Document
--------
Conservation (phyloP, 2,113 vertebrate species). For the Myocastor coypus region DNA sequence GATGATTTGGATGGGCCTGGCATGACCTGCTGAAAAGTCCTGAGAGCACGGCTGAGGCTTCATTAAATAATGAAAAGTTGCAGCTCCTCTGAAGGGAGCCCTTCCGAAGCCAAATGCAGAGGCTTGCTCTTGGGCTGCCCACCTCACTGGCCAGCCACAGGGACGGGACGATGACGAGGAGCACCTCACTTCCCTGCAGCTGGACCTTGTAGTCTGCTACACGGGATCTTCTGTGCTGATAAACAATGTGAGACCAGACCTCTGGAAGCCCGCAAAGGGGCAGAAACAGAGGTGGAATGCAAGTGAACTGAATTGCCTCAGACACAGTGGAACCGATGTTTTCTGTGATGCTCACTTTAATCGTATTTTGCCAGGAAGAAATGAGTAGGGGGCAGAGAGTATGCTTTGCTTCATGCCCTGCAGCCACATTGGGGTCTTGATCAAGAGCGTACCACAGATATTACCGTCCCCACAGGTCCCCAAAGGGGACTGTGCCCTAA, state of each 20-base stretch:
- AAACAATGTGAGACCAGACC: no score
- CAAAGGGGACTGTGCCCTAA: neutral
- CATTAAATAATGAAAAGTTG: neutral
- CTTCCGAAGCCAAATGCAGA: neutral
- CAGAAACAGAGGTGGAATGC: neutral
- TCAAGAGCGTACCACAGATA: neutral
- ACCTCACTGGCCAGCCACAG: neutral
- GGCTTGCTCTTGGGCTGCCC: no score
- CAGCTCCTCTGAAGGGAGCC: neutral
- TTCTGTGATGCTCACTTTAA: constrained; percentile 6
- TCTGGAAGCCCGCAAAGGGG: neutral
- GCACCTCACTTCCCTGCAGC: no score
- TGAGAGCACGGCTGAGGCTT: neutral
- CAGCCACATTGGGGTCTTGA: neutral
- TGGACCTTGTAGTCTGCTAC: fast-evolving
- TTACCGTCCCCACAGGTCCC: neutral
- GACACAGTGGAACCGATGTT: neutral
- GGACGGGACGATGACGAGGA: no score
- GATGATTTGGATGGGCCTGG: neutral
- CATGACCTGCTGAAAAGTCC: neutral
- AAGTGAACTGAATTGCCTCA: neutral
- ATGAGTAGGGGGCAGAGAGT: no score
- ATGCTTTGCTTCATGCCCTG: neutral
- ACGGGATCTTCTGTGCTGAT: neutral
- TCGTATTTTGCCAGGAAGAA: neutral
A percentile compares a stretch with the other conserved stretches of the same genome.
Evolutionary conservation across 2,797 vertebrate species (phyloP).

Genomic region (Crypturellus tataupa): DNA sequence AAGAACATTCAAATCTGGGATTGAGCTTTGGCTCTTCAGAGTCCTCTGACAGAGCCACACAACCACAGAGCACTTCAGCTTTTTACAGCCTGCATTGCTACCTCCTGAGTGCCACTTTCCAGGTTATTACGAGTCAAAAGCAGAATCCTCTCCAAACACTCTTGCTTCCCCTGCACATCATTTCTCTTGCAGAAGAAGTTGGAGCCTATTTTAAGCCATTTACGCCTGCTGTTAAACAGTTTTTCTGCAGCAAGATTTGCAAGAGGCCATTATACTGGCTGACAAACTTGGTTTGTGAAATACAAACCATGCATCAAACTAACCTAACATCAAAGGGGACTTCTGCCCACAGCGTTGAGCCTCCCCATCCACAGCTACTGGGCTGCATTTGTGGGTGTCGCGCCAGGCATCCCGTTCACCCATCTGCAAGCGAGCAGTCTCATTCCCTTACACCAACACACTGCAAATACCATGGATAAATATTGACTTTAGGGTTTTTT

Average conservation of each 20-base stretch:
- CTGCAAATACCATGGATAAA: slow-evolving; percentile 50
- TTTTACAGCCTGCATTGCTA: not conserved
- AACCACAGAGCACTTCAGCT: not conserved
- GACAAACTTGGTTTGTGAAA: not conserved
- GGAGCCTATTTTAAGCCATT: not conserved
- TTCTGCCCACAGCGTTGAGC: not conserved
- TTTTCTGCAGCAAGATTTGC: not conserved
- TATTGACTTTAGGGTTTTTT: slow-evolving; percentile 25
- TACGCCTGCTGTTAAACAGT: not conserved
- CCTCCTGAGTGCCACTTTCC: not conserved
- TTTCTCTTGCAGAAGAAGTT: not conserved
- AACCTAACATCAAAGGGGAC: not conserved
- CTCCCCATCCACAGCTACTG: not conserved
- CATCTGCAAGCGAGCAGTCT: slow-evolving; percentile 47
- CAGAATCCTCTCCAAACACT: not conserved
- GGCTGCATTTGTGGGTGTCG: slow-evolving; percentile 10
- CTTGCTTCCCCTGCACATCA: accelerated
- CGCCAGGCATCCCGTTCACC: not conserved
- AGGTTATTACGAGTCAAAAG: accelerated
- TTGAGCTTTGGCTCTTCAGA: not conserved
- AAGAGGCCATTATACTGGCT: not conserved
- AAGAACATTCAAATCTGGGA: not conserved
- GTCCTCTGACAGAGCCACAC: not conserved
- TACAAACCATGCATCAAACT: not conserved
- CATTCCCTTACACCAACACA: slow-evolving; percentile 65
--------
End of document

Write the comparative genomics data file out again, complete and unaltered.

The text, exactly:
Conservation (phyloP, 2,113 vertebrate species). For the Myocastor coypus region DNA sequence GATGATTTGGATGGGCCTGGCATGACCTGCTGAAAAGTCCTGAGAGCACGGCTGAGGCTTCATTAAATAATGAAAAGTTGCAGCTCCTCTGAAGGGAGCCCTTCCGAAGCCAAATGCAGAGGCTTGCTCTTGGGCTGCCCACCTCACTGGCCAGCCACAGGGACGGGACGATGACGAGGAGCACCTCACTTCCCTGCAGCTGGACCTTGTAGTCTGCTACACGGGATCTTCTGTGCTGATAAACAATGTGAGACCAGACCTCTGGAAGCCCGCAAAGGGGCAGAAACAGAGGTGGAATGCAAGTGAACTGAATTGCCTCAGACACAGTGGAACCGATGTTTTCTGTGATGCTCACTTTAATCGTATTTTGCCAGGAAGAAATGAGTAGGGGGCAGAGAGTATGCTTTGCTTCATGCCCTGCAGCCACATTGGGGTCTTGATCAAGAGCGTACCACAGATATTACCGTCCCCACAGGTCCCCAAAGGGGACTGTGCCCTAA, state of each 20-base stretch:
- AAACAATGTGAGACCAGACC: no score
- CAAAGGGGACTGTGCCCTAA: neutral
- CATTAAATAATGAAAAGTTG: neutral
- CTTCCGAAGCCAAATGCAGA: neutral
- CAGAAACAGAGGTGGAATGC: neutral
- TCAAGAGCGTACCACAGATA: neutral
- ACCTCACTGGCCAGCCACAG: neutral
- GGCTTGCTCTTGGGCTGCCC: no score
- CAGCTCCTCTGAAGGGAGCC: neutral
- TTCTGTGATGCTCACTTTAA: constrained; percentile 6
- TCTGGAAGCCCGCAAAGGGG: neutral
- GCACCTCACTTCCCTGCAGC: no score
- TGAGAGCACGGCTGAGGCTT: neutral
- CAGCCACATTGGGGTCTTGA: neutral
- TGGACCTTGTAGTCTGCTAC: fast-evolving
- TTACCGTCCCCACAGGTCCC: neutral
- GACACAGTGGAACCGATGTT: neutral
- GGACGGGACGATGACGAGGA: no score
- GATGATTTGGATGGGCCTGG: neutral
- CATGACCTGCTGAAAAGTCC: neutral
- AAGTGAACTGAATTGCCTCA: neutral
- ATGAGTAGGGGGCAGAGAGT: no score
- ATGCTTTGCTTCATGCCCTG: neutral
- ACGGGATCTTCTGTGCTGAT: neutral
- TCGTATTTTGCCAGGAAGAA: neutral
A percentile compares a stretch with the other conserved stretches of the same genome.
Evolutionary conservation across 2,797 vertebrate species (phyloP).

Genomic region (Crypturellus tataupa): DNA sequence AAGAACATTCAAATCTGGGATTGAGCTTTGGCTCTTCAGAGTCCTCTGACAGAGCCACACAACCACAGAGCACTTCAGCTTTTTACAGCCTGCATTGCTACCTCCTGAGTGCCACTTTCCAGGTTATTACGAGTCAAAAGCAGAATCCTCTCCAAACACTCTTGCTTCCCCTGCACATCATTTCTCTTGCAGAAGAAGTTGGAGCCTATTTTAAGCCATTTACGCCTGCTGTTAAACAGTTTTTCTGCAGCAAGATTTGCAAGAGGCCATTATACTGGCTGACAAACTTGGTTTGTGAAATACAAACCATGCATCAAACTAACCTAACATCAAAGGGGACTTCTGCCCACAGCGTTGAGCCTCCCCATCCACAGCTACTGGGCTGCATTTGTGGGTGTCGCGCCAGGCATCCCGTTCACCCATCTGCAAGCGAGCAGTCTCATTCCCTTACACCAACACACTGCAAATACCATGGATAAATATTGACTTTAGGGTTTTTT

Average conservation of each 20-base stretch:
- CTGCAAATACCATGGATAAA: slow-evolving; percentile 50
- TTTTACAGCCTGCATTGCTA: not conserved
- AACCACAGAGCACTTCAGCT: not conserved
- GACAAACTTGGTTTGTGAAA: not conserved
- GGAGCCTATTTTAAGCCATT: not conserved
- TTCTGCCCACAGCGTTGAGC: not conserved
- TTTTCTGCAGCAAGATTTGC: not conserved
- TATTGACTTTAGGGTTTTTT: slow-evolving; percentile 25
- TACGCCTGCTGTTAAACAGT: not conserved
- CCTCCTGAGTGCCACTTTCC: not conserved
- TTTCTCTTGCAGAAGAAGTT: not conserved
- AACCTAACATCAAAGGGGAC: not conserved
- CTCCCCATCCACAGCTACTG: not conserved
- CATCTGCAAGCGAGCAGTCT: slow-evolving; percentile 47
- CAGAATCCTCTCCAAACACT: not conserved
- GGCTGCATTTGTGGGTGTCG: slow-evolving; percentile 10
- CTTGCTTCCCCTGCACATCA: accelerated
- CGCCAGGCATCCCGTTCACC: not conserved
- AGGTTATTACGAGTCAAAAG: accelerated
- TTGAGCTTTGGCTCTTCAGA: not conserved
- AAGAGGCCATTATACTGGCT: not conserved
- AAGAACATTCAAATCTGGGA: not conserved
- GTCCTCTGACAGAGCCACAC: not conserved
- TACAAACCATGCATCAAACT: not conserved
- CATTCCCTTACACCAACACA: slow-evolving; percentile 65